Has her confidence grown in the years since Sensation? "No, not at all. The older you get, the more doubtful you become, though I mean that in a good way. It's like being an athlete. You get quite fit on your toes when you're really pushing. But then you finish a piece, and you have to start all over again. On the other hand, I don't have anything like the traumas I used to have, throwing paintbrushes or whatever. I used only to work on one piece at a time, and that's where the trauma came. Now I move between paintings. When I start getting a bit dogmatic, I switch."

I look around the studio. From where I'm sitting, I can see no fewer than six canvases carefully arranged against the wall (not Rosetta, though; I have my back to her, so I can concentrate). Are these all works in progress? "Most of them, yes." She eyes them, warily. "It is odd to be showing in Britain. I've been shown a lot in America; that's my favourite place to show. We're quite conceptually driven in Britain. There's less guilt about being a painter over there."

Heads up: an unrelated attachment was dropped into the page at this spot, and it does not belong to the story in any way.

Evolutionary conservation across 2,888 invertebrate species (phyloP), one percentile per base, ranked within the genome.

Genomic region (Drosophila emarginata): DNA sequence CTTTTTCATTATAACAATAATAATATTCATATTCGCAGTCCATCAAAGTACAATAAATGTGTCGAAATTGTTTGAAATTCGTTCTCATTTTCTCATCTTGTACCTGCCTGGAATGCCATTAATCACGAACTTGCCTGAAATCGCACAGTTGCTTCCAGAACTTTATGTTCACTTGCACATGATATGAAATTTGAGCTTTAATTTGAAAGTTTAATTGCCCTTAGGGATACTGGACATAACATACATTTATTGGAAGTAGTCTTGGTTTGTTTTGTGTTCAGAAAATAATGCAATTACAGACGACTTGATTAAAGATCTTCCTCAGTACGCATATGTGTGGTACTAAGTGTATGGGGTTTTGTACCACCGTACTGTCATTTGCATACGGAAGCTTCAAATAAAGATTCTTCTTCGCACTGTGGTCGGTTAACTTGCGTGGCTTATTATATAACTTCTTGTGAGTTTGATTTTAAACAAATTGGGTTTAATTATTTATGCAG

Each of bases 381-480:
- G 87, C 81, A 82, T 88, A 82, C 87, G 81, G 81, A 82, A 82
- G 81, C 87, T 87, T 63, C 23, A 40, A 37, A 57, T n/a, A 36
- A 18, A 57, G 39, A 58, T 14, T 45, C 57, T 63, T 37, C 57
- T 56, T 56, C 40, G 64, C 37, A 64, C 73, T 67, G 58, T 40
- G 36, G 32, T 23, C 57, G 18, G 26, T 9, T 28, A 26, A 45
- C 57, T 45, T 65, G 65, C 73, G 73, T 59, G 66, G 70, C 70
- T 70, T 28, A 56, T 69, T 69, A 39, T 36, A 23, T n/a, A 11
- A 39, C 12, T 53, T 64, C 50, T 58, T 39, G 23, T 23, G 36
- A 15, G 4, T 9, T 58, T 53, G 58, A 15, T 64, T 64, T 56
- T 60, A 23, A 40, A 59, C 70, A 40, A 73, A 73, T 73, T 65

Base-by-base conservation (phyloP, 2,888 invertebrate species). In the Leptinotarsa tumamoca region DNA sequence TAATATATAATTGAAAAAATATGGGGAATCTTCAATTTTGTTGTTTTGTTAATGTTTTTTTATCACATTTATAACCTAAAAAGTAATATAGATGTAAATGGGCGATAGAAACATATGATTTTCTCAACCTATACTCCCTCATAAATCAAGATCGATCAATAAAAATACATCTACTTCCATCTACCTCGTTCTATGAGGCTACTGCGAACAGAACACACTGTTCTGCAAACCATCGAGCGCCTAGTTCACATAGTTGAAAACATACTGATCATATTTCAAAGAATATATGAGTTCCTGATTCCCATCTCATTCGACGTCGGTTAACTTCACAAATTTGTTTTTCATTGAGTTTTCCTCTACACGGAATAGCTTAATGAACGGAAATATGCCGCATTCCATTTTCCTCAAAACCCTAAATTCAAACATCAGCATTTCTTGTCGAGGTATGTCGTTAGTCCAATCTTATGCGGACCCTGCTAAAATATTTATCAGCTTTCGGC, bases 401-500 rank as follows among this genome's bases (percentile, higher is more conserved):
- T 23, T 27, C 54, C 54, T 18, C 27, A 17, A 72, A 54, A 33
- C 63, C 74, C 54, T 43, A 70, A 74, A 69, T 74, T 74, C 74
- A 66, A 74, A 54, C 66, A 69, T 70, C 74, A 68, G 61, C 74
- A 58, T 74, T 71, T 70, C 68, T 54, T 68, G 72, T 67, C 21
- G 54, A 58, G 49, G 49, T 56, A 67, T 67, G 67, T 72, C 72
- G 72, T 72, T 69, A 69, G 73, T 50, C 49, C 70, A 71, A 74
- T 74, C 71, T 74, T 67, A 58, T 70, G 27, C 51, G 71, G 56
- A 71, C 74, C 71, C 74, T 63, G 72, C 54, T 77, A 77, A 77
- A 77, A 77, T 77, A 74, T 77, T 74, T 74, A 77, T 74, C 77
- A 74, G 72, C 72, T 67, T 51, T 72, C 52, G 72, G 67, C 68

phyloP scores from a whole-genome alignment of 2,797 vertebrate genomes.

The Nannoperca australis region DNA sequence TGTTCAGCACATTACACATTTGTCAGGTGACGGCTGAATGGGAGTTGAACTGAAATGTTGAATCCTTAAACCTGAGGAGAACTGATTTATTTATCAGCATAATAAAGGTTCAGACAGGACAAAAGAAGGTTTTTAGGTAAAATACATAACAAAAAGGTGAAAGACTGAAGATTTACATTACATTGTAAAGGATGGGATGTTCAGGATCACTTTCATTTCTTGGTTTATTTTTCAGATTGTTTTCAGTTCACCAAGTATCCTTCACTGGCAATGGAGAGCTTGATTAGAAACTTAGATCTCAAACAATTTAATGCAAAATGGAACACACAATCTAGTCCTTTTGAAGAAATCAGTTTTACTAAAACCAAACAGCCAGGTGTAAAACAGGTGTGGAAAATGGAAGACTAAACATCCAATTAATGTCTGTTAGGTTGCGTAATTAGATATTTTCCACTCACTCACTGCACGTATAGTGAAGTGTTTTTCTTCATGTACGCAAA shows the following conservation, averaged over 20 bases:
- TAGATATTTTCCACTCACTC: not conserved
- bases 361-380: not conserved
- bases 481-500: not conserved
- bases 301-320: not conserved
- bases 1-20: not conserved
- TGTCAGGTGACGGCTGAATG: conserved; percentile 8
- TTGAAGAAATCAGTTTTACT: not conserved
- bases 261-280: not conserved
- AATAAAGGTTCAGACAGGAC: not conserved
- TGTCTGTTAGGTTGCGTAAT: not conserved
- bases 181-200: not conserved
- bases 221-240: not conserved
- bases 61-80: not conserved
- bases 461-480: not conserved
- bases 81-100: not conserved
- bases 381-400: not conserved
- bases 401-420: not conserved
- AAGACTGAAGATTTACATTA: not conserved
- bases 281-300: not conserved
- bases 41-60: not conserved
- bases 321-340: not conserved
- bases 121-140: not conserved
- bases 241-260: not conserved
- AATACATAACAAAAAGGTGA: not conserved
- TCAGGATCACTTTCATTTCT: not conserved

Does she feel guilty? Surely not. People have talked of her, reverentially, as the heir to Lucian Freud pretty much since she left art school. "No, I don't. Not at all. Painting is my natural language. I feel in my own universe when I'm painting. But, in Britain, there has been a drive in art schools to describe and to rationalise what it is that you're making, and that is a death knell to painting. Painting doesn't operate like that. It works on all the irrational things. If you stand in front of Willem de Kooning's Woman, I, you can't unravel with words how that works on you. In America, painting is embraced, perhaps because one of the last great moments of painting was in New York, with de Kooning and Pollock."